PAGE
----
Although emphasis has been put on combatting physician burnout, physician depression remains largely ignored, according to a viewpoint published in JAMA Psychiatry.
This could be due to overlapping symptoms and clinical features between burnout and major depressive disorder, as well as ongoing stigma of mental illness that make diagnosis and getting treatment difficult, Maria Oquendo, MD, PhD, from University of Pennsylvania Perelman School of Medicine, and colleagues wrote.
“Erroneously labeling a physician’s distress as burnout may prevent or delay appropriate treatment of MDD, a serious and sometimes life-threatening mental disorder,” they wrote. “Burnout is situation specific and driven by a demanding work environment coupled with insufficient resources. Depression, in contrast, is a disorder with well-defined diagnostic criteria and, importantly, may occur context free or as a response to a stressor.”
Not only do many symptoms of burnout overlap with those of major depression — like exhaustion and depersonalization — but the definition of burnout is constantly shifting, making it challenging to diagnose, according to the paper.
“This current lack of diagnostic clarity has important ramifications. To better understand the association between burnout and MDD and distinguish one from the other, it is essential to develop tools that could aid in the conduct of a strict differential process to determine the source of the symptom profile,” Oquendo and colleagues wrote.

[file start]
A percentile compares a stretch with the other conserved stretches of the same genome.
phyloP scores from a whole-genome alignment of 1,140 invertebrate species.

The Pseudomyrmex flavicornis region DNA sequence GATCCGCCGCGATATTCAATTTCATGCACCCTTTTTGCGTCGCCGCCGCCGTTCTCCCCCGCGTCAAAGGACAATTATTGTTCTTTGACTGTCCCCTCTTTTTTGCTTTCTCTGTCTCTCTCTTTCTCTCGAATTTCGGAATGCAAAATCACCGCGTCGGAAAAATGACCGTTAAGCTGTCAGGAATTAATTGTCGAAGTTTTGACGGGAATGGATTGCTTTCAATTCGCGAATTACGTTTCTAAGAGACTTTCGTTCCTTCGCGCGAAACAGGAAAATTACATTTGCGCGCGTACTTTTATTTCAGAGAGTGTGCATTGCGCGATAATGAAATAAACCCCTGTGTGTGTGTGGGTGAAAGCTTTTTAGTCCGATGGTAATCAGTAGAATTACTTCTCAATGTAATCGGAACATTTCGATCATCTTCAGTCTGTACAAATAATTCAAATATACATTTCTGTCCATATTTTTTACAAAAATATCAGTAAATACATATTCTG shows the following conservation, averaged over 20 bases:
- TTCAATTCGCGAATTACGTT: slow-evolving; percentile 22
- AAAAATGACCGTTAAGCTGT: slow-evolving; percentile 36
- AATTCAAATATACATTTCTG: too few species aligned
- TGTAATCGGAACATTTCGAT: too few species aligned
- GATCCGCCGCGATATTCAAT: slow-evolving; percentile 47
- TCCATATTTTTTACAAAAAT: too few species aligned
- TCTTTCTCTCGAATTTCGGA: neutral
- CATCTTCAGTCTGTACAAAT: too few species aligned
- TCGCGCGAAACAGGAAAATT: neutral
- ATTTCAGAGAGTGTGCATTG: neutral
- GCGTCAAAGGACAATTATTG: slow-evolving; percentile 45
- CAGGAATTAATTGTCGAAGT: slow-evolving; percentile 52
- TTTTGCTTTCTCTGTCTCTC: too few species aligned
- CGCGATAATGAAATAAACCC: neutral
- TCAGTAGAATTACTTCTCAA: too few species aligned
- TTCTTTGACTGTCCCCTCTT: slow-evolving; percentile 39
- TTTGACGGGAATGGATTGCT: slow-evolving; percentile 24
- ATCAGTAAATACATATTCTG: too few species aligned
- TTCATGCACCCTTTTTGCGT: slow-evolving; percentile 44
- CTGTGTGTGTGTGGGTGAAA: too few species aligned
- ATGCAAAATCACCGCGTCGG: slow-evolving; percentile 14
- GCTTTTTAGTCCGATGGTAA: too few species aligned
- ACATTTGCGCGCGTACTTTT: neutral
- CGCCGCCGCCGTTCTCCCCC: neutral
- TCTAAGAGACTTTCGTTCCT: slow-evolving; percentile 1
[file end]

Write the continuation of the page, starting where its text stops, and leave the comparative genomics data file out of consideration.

In addition, burnout is less stigmatized than mental illness because it indicates a human reaction to something outside oneself and thus may allow it to become a “catchall term for emotional distress,” the researchers explained.
“As long as stigma and shame are associated with psychiatric disorders, and we have a convenient, ready-made psychosocial formulation to explain away distress in the medical profession, there is a risk that psychiatric illnesses will be less likely to be acknowledged, recognized and treated appropriately,” Oquendo and colleagues wrote.
However, the researchers noted that completing brief, evidence-based screening for depression, anxiety and substance use disorders can help differentiate psychiatric diagnoses and burnout. Easy access to confidential psychiatric services for physicians via web-based platforms or telemedicine may also reduce the risk of not receiving the proper diagnosis and treatment.
“Ultimately, the biggest challenge is rolling back the corrosive effects of stigma so that more affected physicians will feel comfortable acknowledging, at least to themselves and their personal physician, that what ails them is a treatable brain disorder and not simply an impossible work situation,” they concluded. – by Savannah Demko
Disclosure: Oquendo reports royalties from Research Foundation for Mental Hygiene and her family owns stock in Bristol-Myers Squibb. Please see the study for all other authors’ relevant financial disclosures.